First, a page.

Fans 2

While UConn baseball enjoys larger crowds than most of their fellow New England teams, typical crowds are still quite small when compared to other parts of the country. Even the largest Husky baseball crowd generally tops out at 500 fans. Most of the fans in attendance on any given day have a personal connection with the players on the field. There is a minimal turnout by the student body. While the crowd may be small, they are very knowledgeable about the home team and enthusiastic about the action on the field.

Access 3

The University of Connecticut is located in rural Storrs, Connecticut, a village in the town of Mansfield. The campus is a 45 minute drive from Hartford, the capital and largest city in the state. Fans wishing to drive to the UConn campus will be well served in knowing that no highway serves Storrs directly, and a drive through the scenic eastern Connecticut countryside is necessary no matter what direction one is coming from. The closest interstate is route 84, which runs in a north-south direction connecting Hartford with the Massachusetts Turnpike. From I-84, fans will have to navigate local highways for about seven miles to the UConn campus.

For fans traveling by train or bus to UConn, be aware that there are no stations in the town of Storrs. However, the Union Station Shuttle transports round trip from the Storrs campus to Union Station in Hartford. The closest airport to the UConn campus is Bradley International Airport just north of Hartford. Shuttles are available to the airport from the university.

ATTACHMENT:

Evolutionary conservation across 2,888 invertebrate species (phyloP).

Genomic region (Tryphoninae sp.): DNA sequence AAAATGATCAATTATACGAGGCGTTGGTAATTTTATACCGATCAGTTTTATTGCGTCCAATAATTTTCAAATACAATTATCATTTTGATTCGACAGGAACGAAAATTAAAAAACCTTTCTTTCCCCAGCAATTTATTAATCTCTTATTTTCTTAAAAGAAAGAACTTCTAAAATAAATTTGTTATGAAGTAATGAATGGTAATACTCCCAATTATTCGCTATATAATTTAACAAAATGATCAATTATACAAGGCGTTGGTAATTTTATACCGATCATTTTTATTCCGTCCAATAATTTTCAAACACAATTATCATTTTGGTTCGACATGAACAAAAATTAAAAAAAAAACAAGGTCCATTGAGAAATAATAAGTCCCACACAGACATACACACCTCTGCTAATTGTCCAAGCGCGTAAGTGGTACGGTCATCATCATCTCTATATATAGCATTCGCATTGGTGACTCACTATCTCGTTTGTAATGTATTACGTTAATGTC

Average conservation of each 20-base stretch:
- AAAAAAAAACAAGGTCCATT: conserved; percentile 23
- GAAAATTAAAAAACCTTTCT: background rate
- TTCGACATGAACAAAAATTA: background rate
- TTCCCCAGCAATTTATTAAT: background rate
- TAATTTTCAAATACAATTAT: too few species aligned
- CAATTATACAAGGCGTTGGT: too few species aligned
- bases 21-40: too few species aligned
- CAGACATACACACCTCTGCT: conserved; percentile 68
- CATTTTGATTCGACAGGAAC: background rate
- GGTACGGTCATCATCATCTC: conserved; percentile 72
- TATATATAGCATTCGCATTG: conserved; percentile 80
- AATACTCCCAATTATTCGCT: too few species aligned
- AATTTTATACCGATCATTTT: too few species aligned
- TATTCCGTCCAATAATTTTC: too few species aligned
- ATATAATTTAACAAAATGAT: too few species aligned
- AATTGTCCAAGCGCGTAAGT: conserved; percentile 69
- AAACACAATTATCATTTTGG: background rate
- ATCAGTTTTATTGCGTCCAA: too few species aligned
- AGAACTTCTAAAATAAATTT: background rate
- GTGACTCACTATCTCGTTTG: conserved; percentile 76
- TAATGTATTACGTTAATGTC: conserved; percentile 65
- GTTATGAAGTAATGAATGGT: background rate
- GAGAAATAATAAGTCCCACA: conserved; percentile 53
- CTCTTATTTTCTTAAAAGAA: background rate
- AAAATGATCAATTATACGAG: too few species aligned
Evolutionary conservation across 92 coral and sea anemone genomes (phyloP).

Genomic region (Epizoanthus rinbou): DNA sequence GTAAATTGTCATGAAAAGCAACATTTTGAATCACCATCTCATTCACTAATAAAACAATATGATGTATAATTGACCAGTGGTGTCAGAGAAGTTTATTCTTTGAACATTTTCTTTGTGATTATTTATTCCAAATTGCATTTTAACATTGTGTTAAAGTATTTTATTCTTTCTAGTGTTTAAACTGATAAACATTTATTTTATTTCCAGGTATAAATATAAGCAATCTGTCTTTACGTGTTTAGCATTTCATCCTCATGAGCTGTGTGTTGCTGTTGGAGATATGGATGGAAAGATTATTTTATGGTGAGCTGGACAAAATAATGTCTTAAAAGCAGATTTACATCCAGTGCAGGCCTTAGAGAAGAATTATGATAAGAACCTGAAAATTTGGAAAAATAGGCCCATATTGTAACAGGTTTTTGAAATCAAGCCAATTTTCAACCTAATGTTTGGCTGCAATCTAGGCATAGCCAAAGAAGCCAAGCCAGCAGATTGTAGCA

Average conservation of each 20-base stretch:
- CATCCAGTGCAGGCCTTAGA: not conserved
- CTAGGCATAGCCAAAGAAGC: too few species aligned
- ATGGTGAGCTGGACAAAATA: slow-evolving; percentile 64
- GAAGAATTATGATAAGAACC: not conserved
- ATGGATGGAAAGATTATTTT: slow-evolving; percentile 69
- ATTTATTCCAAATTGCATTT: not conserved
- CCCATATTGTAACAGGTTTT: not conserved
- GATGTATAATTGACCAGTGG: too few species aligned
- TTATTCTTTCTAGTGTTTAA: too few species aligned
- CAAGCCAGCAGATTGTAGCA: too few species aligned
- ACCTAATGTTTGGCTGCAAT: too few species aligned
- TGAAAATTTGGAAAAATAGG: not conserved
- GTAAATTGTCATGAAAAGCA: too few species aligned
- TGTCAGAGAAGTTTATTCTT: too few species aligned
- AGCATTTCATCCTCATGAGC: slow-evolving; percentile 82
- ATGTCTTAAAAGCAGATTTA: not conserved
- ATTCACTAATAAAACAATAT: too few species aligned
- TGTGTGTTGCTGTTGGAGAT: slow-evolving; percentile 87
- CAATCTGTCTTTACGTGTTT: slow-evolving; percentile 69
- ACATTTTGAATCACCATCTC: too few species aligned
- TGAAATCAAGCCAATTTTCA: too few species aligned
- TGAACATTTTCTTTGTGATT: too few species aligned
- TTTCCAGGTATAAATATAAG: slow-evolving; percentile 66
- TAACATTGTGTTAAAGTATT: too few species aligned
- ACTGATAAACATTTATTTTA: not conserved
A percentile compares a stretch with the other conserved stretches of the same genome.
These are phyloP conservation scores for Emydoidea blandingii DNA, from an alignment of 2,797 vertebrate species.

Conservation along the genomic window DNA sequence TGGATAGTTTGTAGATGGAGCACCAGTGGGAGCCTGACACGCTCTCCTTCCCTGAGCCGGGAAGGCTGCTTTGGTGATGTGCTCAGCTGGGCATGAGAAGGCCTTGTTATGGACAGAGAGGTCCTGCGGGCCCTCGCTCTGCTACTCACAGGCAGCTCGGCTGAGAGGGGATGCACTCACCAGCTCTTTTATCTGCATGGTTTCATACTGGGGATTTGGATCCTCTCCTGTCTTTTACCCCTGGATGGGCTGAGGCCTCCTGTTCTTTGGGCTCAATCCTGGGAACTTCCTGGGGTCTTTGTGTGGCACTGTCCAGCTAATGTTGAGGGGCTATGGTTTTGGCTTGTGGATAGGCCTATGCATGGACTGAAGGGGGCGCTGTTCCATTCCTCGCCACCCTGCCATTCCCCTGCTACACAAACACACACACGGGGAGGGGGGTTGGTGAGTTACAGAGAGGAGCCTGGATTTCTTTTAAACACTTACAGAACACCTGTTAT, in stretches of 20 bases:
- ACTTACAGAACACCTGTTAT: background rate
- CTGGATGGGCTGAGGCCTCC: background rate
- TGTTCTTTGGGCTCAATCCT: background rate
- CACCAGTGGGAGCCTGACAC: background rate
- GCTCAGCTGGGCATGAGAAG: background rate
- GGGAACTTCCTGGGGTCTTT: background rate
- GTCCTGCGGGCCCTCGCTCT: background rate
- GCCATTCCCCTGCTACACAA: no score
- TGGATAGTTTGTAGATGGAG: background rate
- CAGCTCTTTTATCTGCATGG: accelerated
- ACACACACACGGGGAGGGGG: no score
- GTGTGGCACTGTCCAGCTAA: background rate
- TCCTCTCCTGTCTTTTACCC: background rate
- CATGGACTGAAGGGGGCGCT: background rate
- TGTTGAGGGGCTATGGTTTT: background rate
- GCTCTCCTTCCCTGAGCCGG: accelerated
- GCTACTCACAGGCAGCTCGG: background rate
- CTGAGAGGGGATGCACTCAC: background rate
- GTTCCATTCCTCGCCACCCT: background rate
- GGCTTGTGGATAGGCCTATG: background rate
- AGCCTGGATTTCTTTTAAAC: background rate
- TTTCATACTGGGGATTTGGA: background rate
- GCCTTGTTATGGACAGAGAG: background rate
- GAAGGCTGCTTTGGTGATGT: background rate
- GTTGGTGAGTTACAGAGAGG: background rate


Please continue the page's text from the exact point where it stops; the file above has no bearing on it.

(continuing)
J.O Christian Field is located on the southwest edge of UConn’s campus. Adjacent to the baseball field are several other athletic facilities, including the impressive Shenkman training center and Gampel Pavilion, the largest on-campus basketball arena in New England.

Parking is available across the street from J.O. Christian Field in the large lot next to Frietas Ice Forum. Four sets of metal bleachers scattered around the field provide the seating here, with plenty of standing room available for fans wishing to stretch their legs. While there are no permanent restroom facilities here, there are a bunch of port-a-johns for use. Be warned that there are no paved paths at Christian Field, so be wary of where you step.

Return on Investment 4

There is no charge for admission or parking at J.O. Christian Field. Concessions sold here are reasonably priced, so you will not break the bank at a Husky baseball game. Of course, you have the option of bringing your own snacks to enjoy during the game, so it’s entirely possible to not spend any money during your trip to Storrs.

Extras 1

An extra point is awarded for the gameday elements not usually found in this part of the country, including the presence of the school’s mascot, as well as the giveaways and contests held during the game.

Final Thoughts

As of the writing of this review (May 2017), UConn was moving forward with a plan to renovate and relocate several of their on-campus athletic facilities. This project will cost an estimated $46 million, which will be paid for through donations and ticket surcharges. J.O. Christian Field will be demolished and replaced with a 1,500 seat facility, which will have lights, a press box and dugouts with restrooms, and luxury boxes. It will be located across the street on the present site of Morrone Stadium. A new ballpark would aim to improve fan experience and help in recruiting. While J.O. Christian Field is among the nicer college ballparks in New England, it can’t compete with the larger college fields elsewhere in the American Athletic Conference.

Follow Paul Baker’s stadium journeys on Twitter and Instagram @PuckmanRI.